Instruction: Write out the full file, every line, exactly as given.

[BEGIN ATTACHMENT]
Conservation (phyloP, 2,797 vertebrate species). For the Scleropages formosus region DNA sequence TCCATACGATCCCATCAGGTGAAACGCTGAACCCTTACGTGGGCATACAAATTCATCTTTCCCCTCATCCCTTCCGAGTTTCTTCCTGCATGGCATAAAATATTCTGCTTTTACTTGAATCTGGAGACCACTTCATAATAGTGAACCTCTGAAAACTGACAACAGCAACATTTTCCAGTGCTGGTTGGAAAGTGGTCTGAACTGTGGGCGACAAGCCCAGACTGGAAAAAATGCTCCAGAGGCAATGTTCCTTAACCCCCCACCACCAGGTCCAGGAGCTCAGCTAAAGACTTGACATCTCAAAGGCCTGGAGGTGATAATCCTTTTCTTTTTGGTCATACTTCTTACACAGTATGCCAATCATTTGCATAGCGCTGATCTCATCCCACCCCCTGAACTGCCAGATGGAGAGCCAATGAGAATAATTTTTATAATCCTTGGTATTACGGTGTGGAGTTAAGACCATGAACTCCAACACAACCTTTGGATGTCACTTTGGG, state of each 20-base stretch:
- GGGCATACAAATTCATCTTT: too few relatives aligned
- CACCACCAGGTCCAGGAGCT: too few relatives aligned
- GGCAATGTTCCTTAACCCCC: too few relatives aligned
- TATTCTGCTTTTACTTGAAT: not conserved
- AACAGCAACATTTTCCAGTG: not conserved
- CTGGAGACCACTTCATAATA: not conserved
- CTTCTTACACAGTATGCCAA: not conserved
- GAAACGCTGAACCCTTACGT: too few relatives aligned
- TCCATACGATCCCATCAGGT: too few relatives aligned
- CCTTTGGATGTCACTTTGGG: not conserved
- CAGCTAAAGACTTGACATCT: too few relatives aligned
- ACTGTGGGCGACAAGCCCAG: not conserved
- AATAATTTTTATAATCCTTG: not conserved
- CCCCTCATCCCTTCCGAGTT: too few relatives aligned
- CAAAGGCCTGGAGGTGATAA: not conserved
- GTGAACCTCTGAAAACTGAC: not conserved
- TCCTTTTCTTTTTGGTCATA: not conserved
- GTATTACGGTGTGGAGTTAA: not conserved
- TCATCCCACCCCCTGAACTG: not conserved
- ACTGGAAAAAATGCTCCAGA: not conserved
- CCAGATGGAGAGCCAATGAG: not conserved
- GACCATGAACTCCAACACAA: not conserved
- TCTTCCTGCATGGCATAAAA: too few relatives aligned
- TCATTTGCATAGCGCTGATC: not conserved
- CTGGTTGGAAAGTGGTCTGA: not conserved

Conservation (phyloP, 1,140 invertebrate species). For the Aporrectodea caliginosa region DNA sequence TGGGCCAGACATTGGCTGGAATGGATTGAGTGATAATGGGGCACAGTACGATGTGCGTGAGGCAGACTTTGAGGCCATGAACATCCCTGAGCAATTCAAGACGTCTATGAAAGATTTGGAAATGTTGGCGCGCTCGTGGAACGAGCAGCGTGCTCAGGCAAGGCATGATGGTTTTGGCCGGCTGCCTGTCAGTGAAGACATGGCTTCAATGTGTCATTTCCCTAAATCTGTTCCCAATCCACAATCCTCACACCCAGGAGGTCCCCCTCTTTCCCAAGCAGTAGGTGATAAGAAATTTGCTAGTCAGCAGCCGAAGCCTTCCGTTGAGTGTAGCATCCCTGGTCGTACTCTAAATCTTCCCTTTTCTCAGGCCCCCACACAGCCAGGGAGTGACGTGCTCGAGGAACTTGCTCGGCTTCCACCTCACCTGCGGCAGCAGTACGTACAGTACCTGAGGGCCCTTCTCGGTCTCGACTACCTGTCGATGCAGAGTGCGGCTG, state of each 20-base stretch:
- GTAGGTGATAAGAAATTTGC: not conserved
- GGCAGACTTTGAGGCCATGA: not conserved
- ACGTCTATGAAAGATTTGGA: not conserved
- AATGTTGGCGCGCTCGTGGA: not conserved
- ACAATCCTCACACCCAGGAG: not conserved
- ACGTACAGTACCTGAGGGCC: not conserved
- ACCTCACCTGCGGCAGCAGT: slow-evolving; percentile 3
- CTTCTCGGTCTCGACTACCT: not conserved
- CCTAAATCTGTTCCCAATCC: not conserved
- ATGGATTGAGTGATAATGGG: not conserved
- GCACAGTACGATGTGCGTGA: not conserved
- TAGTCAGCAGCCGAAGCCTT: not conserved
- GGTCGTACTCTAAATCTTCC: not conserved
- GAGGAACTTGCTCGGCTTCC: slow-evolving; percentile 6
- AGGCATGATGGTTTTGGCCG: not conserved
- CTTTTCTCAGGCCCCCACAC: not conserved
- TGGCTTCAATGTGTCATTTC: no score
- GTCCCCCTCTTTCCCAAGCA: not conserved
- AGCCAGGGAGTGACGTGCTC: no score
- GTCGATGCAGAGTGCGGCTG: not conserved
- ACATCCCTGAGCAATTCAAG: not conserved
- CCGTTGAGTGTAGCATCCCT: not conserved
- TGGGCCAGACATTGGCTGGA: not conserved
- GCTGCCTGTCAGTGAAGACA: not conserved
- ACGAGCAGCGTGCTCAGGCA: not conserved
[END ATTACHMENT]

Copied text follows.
Conservation (phyloP, 2,797 vertebrate species). For the Scleropages formosus region DNA sequence TCCATACGATCCCATCAGGTGAAACGCTGAACCCTTACGTGGGCATACAAATTCATCTTTCCCCTCATCCCTTCCGAGTTTCTTCCTGCATGGCATAAAATATTCTGCTTTTACTTGAATCTGGAGACCACTTCATAATAGTGAACCTCTGAAAACTGACAACAGCAACATTTTCCAGTGCTGGTTGGAAAGTGGTCTGAACTGTGGGCGACAAGCCCAGACTGGAAAAAATGCTCCAGAGGCAATGTTCCTTAACCCCCCACCACCAGGTCCAGGAGCTCAGCTAAAGACTTGACATCTCAAAGGCCTGGAGGTGATAATCCTTTTCTTTTTGGTCATACTTCTTACACAGTATGCCAATCATTTGCATAGCGCTGATCTCATCCCACCCCCTGAACTGCCAGATGGAGAGCCAATGAGAATAATTTTTATAATCCTTGGTATTACGGTGTGGAGTTAAGACCATGAACTCCAACACAACCTTTGGATGTCACTTTGGG, state of each 20-base stretch:
- GGGCATACAAATTCATCTTT: too few relatives aligned
- CACCACCAGGTCCAGGAGCT: too few relatives aligned
- GGCAATGTTCCTTAACCCCC: too few relatives aligned
- TATTCTGCTTTTACTTGAAT: not conserved
- AACAGCAACATTTTCCAGTG: not conserved
- CTGGAGACCACTTCATAATA: not conserved
- CTTCTTACACAGTATGCCAA: not conserved
- GAAACGCTGAACCCTTACGT: too few relatives aligned
- TCCATACGATCCCATCAGGT: too few relatives aligned
- CCTTTGGATGTCACTTTGGG: not conserved
- CAGCTAAAGACTTGACATCT: too few relatives aligned
- ACTGTGGGCGACAAGCCCAG: not conserved
- AATAATTTTTATAATCCTTG: not conserved
- CCCCTCATCCCTTCCGAGTT: too few relatives aligned
- CAAAGGCCTGGAGGTGATAA: not conserved
- GTGAACCTCTGAAAACTGAC: not conserved
- TCCTTTTCTTTTTGGTCATA: not conserved
- GTATTACGGTGTGGAGTTAA: not conserved
- TCATCCCACCCCCTGAACTG: not conserved
- ACTGGAAAAAATGCTCCAGA: not conserved
- CCAGATGGAGAGCCAATGAG: not conserved
- GACCATGAACTCCAACACAA: not conserved
- TCTTCCTGCATGGCATAAAA: too few relatives aligned
- TCATTTGCATAGCGCTGATC: not conserved
- CTGGTTGGAAAGTGGTCTGA: not conserved

Conservation (phyloP, 1,140 invertebrate species). For the Aporrectodea caliginosa region DNA sequence TGGGCCAGACATTGGCTGGAATGGATTGAGTGATAATGGGGCACAGTACGATGTGCGTGAGGCAGACTTTGAGGCCATGAACATCCCTGAGCAATTCAAGACGTCTATGAAAGATTTGGAAATGTTGGCGCGCTCGTGGAACGAGCAGCGTGCTCAGGCAAGGCATGATGGTTTTGGCCGGCTGCCTGTCAGTGAAGACATGGCTTCAATGTGTCATTTCCCTAAATCTGTTCCCAATCCACAATCCTCACACCCAGGAGGTCCCCCTCTTTCCCAAGCAGTAGGTGATAAGAAATTTGCTAGTCAGCAGCCGAAGCCTTCCGTTGAGTGTAGCATCCCTGGTCGTACTCTAAATCTTCCCTTTTCTCAGGCCCCCACACAGCCAGGGAGTGACGTGCTCGAGGAACTTGCTCGGCTTCCACCTCACCTGCGGCAGCAGTACGTACAGTACCTGAGGGCCCTTCTCGGTCTCGACTACCTGTCGATGCAGAGTGCGGCTG, state of each 20-base stretch:
- GTAGGTGATAAGAAATTTGC: not conserved
- GGCAGACTTTGAGGCCATGA: not conserved
- ACGTCTATGAAAGATTTGGA: not conserved
- AATGTTGGCGCGCTCGTGGA: not conserved
- ACAATCCTCACACCCAGGAG: not conserved
- ACGTACAGTACCTGAGGGCC: not conserved
- ACCTCACCTGCGGCAGCAGT: slow-evolving; percentile 3
- CTTCTCGGTCTCGACTACCT: not conserved
- CCTAAATCTGTTCCCAATCC: not conserved
- ATGGATTGAGTGATAATGGG: not conserved
- GCACAGTACGATGTGCGTGA: not conserved
- TAGTCAGCAGCCGAAGCCTT: not conserved
- GGTCGTACTCTAAATCTTCC: not conserved
- GAGGAACTTGCTCGGCTTCC: slow-evolving; percentile 6
- AGGCATGATGGTTTTGGCCG: not conserved
- CTTTTCTCAGGCCCCCACAC: not conserved
- TGGCTTCAATGTGTCATTTC: no score
- GTCCCCCTCTTTCCCAAGCA: not conserved
- AGCCAGGGAGTGACGTGCTC: no score
- GTCGATGCAGAGTGCGGCTG: not conserved
- ACATCCCTGAGCAATTCAAG: not conserved
- CCGTTGAGTGTAGCATCCCT: not conserved
- TGGGCCAGACATTGGCTGGA: not conserved
- GCTGCCTGTCAGTGAAGACA: not conserved
- ACGAGCAGCGTGCTCAGGCA: not conserved